Upstate teen dies from bacterial meningitis, family says
SPARTANBURG COUNTY, S.C. (WYFF) - A family is mourning after an Upstate teen passed away from a rare form of bacterial meningitis.
Keegan Johnson was a junior at Dorman High School. He was just 17 years old.
Keegan's family said he loved sports and played both football and baseball at Chapman and Dorman high schools. His aunt, Lisa Gruenthal, said Keegan was a healthy teenager. However, he got sick a couple of weeks ago and had bad headaches. On Sunday, his family said he couldn't stand. Keegan had to be rushed to Spartanburg Regional, where he had two brain surgeries.
Keegan passed away Wednesday morning. His parents said a sinus infection worsened and lead to the meningitis. Bacterial meningitis is the inflammation of the membranes that surround the spinal cord and the brain.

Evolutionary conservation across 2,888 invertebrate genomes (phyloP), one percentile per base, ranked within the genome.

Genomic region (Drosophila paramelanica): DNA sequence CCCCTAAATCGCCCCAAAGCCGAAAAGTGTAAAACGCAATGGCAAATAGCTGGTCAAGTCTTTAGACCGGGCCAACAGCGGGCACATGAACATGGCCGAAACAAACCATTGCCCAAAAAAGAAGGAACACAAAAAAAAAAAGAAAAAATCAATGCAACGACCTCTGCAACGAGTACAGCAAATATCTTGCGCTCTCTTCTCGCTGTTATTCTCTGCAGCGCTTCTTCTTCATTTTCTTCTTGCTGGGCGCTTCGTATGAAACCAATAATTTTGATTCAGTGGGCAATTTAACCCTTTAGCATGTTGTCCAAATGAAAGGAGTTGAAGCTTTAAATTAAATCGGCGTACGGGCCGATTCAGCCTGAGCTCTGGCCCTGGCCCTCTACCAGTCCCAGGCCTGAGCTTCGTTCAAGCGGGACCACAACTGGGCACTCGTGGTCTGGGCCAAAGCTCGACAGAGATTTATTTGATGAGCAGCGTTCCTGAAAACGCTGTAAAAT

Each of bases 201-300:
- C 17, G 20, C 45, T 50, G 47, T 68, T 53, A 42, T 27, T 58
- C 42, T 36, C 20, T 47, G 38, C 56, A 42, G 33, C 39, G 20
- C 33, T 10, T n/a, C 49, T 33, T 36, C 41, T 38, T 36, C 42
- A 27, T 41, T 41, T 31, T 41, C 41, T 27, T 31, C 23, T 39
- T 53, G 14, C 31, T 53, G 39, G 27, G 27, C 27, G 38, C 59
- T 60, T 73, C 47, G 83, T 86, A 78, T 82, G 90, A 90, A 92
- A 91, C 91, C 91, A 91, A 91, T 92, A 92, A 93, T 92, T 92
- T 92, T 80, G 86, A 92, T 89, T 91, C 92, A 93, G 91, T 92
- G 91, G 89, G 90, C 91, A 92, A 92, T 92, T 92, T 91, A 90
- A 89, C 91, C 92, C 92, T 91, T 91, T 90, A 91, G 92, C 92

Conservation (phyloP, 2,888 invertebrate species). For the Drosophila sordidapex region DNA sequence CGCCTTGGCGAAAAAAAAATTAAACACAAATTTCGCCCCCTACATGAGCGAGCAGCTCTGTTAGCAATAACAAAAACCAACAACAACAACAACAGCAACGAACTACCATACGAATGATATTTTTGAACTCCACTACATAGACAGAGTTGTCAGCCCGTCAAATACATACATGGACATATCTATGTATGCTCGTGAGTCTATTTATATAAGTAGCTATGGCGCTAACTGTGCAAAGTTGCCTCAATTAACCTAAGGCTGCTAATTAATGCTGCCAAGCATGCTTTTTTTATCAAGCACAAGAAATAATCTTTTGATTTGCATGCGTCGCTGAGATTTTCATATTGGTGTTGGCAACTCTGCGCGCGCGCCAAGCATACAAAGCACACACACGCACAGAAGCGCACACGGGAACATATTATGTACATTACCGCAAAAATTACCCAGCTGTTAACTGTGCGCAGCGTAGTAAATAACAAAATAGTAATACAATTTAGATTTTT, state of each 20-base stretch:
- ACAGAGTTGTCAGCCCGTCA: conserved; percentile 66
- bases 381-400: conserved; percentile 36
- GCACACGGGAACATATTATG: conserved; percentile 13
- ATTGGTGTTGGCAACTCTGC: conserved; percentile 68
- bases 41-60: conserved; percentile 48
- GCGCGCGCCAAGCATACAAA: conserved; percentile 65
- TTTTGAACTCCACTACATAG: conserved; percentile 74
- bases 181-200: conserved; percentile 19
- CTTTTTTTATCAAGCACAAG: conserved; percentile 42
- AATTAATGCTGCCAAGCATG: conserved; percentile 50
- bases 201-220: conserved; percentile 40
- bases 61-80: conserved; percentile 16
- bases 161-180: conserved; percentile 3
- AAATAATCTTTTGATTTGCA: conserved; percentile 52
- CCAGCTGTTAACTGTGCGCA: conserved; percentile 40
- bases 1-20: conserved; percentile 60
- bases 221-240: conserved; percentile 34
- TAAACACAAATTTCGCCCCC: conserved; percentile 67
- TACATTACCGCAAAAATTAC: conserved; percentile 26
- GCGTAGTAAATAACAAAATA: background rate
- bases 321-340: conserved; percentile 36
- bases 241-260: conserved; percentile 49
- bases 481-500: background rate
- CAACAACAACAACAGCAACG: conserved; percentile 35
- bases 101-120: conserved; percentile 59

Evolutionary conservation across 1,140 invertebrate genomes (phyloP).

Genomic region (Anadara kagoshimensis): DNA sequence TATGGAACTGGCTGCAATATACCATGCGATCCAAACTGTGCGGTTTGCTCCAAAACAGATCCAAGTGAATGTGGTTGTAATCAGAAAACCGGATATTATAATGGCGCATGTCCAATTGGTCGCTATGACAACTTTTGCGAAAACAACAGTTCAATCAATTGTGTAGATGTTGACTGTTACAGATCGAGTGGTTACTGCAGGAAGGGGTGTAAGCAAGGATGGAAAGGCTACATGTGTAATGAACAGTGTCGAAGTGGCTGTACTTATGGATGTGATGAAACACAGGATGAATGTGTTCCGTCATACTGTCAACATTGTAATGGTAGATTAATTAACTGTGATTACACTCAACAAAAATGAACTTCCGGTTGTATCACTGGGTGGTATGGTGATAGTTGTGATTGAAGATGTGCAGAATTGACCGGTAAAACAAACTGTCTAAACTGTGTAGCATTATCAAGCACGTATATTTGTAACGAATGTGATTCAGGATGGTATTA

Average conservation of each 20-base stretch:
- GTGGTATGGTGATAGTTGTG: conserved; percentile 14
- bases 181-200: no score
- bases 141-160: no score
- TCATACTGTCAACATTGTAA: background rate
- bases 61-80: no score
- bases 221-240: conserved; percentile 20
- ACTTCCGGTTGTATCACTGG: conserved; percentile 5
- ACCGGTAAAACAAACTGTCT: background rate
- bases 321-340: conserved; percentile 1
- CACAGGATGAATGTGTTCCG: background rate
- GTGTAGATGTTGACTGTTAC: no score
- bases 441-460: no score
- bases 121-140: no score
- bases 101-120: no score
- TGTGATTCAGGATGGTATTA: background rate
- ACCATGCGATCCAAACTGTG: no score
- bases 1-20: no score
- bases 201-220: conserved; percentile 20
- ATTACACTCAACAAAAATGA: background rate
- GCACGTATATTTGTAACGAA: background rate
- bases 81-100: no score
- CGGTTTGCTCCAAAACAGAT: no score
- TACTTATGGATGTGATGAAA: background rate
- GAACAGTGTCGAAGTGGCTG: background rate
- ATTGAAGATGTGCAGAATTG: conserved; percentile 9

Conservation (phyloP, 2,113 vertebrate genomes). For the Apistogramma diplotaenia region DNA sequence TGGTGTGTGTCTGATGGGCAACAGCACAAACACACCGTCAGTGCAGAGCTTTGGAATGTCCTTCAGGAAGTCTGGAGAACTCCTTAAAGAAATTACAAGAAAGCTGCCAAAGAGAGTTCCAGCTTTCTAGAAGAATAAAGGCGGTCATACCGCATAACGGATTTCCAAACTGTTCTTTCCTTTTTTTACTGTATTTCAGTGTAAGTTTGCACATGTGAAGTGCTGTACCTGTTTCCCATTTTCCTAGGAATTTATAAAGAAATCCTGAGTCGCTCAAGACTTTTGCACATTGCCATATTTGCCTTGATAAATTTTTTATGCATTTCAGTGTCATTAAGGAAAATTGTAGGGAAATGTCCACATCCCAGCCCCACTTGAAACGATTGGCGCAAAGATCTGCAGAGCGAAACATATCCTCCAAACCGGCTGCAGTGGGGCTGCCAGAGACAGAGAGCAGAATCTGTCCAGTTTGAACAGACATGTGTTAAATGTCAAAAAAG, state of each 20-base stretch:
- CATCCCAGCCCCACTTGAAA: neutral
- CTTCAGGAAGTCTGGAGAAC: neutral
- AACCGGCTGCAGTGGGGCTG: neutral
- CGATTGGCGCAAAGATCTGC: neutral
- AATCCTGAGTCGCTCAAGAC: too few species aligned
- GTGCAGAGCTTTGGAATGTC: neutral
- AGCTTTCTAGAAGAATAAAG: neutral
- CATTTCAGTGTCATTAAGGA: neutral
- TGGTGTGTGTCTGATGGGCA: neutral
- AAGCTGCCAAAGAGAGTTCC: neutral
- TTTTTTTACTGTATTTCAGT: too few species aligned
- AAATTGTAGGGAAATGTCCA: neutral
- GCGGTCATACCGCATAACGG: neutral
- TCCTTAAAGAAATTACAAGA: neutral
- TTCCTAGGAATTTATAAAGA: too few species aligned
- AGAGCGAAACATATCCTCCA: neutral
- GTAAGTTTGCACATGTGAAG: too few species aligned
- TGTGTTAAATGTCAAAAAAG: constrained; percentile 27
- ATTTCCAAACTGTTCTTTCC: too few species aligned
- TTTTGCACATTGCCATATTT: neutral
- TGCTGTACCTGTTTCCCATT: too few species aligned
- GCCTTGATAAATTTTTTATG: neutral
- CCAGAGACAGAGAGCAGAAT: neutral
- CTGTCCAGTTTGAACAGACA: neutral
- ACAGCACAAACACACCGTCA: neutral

"He loved sports, he loved people," Gruenthal said. "He was the first one with the hug, the big smile, whatever he could do to brighten someone's day.
Gruenthal called her nephew a hero because Keegan decided to become an organ donor when he got his license.
"As it became clear we weren't going to get the miracle on this earth that we hoped for, that we would lose him here, it has given us great pride and joy to know that he is truly a hero," Gruenthal said.
Keegan planned to go to college and continue to play sports. He leaves behind two younger brothers.
"This just isn't supposed to happen, so we've been in shock," Gruenthal said. "We have a large family, lots of love. We've leaned on one another. We've got strong faith, which has definitely helped."
In a statement, Spartanburg District 6 said: "We ask that you keep the family of Keegan Johnson in your thoughts and prayers. Keegan has been a part of the District Six community since elementary school and was also a member of the Dorman High School football team. District Six is a tight-knit community and we are heartbroken by this tragedy.”
According to the school district, the Department of Health and Environmental Control informed the district that there was no public health action needed and they didn't expect other students or staff to be affected.
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